OK, back to my conversation - after we talked about the mistake in listing the monarch in Nova Scotia, we next discussed what has become of the listing, and here is where folks in the U.S. should listen up, because this is exactly what will happen if the monarch is listed there. Being listed as endangered in Nova Scotia means NO ONE CAN TOUCH THEM. OR THEIR HABITATS (I.E. MILKWEED). This is huge. And, this is exactly the fear that folks in the US have. Being on the endangered list here means that the monarch is now officially protected. That means, no rearing, no catching (tagging), no classroom activities, no butterfly festivals, etc., etc.! That is, not without a permit.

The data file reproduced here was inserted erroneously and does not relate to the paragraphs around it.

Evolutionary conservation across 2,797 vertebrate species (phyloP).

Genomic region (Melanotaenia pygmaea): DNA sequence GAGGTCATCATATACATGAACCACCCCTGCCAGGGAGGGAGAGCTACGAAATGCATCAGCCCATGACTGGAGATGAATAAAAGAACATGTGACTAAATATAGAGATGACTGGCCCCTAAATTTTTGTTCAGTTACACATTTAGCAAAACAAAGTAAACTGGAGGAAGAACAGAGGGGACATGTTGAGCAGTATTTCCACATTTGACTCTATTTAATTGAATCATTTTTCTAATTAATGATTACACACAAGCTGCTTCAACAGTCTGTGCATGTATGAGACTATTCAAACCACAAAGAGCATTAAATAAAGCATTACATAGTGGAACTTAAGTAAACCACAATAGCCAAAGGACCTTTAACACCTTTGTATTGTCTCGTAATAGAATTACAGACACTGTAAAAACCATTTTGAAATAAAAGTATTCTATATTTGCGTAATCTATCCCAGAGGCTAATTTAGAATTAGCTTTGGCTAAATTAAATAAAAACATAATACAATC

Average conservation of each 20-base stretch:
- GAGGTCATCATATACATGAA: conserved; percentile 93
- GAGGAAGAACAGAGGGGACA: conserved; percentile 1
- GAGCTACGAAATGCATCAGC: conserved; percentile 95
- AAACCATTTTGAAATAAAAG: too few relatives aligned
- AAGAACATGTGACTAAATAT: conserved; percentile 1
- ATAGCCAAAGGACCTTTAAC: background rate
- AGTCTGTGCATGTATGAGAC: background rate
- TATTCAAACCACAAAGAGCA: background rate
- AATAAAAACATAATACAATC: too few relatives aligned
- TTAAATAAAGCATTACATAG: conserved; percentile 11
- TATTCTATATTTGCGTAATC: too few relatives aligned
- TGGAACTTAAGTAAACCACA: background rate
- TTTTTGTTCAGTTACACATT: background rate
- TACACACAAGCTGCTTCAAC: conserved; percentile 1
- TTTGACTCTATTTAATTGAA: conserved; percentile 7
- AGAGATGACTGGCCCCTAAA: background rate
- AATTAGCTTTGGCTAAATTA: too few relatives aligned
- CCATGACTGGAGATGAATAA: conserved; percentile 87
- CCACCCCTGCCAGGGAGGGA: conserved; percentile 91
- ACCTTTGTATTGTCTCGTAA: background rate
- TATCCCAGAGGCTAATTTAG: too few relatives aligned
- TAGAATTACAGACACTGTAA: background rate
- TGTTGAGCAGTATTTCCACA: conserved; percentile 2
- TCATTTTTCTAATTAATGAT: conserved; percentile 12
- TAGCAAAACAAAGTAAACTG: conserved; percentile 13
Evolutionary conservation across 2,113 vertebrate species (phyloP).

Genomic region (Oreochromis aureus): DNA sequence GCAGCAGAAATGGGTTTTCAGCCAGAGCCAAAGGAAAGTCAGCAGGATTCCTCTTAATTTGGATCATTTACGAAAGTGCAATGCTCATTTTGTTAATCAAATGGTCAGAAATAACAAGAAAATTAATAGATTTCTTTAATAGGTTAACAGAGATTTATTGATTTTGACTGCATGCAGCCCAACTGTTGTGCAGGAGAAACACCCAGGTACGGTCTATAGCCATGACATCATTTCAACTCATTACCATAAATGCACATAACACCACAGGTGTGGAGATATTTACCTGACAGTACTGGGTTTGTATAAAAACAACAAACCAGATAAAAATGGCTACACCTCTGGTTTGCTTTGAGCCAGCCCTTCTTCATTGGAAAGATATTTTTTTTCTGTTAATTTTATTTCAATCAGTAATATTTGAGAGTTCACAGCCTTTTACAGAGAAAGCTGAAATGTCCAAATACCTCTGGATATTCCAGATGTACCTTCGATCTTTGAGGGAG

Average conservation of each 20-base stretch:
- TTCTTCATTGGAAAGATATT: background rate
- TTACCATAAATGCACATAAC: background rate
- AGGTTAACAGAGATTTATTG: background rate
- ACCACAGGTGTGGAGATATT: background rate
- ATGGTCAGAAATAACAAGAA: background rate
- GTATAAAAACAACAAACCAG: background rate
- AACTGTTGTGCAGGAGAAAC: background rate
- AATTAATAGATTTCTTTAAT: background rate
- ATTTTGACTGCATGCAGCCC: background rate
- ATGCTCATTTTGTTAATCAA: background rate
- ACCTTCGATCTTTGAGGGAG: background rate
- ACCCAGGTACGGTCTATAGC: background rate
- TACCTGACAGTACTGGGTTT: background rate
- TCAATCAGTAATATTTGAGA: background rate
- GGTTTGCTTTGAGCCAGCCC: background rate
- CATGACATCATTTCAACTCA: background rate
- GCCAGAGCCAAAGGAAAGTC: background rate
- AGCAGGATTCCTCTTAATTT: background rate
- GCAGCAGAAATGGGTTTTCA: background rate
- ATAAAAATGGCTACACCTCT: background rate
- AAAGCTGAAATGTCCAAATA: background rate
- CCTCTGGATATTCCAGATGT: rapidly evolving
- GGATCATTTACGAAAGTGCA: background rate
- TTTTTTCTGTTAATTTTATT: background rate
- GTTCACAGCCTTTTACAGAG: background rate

Yes, a permit. We talked about this in detail, because this is also what I can foresee coming in the U.S. - some kind of permit application process to allow people to handle monarchs. In Nova Scotia now, anyone who wishes to touch monarchs must now obtain a permit from the Dept. of Natural Resources. And, this permit is not given to just anyone. They said that all permit applications will be reviewed by them and also by outside experts to determine if it is warranted. According to them, the permit application must provide evidence that the handling of monarchs is for the purposes of 1) scientific research, and/or 2) monarch conservation.

So, if you're a monarch rearer, you're probably thinking, well, my kitchen rearing operation is for "monarch conservation", so this should qualify. I asked them about this specifically. No it doesn't. Simply rearing monarchs for the sake of rearing them is not a valid conservation endeavor (their words, not mine, although I do echo these). But, rearing for the purposes of contributing to a science-based citizen science program might be acceptable, such as for Monarch Health.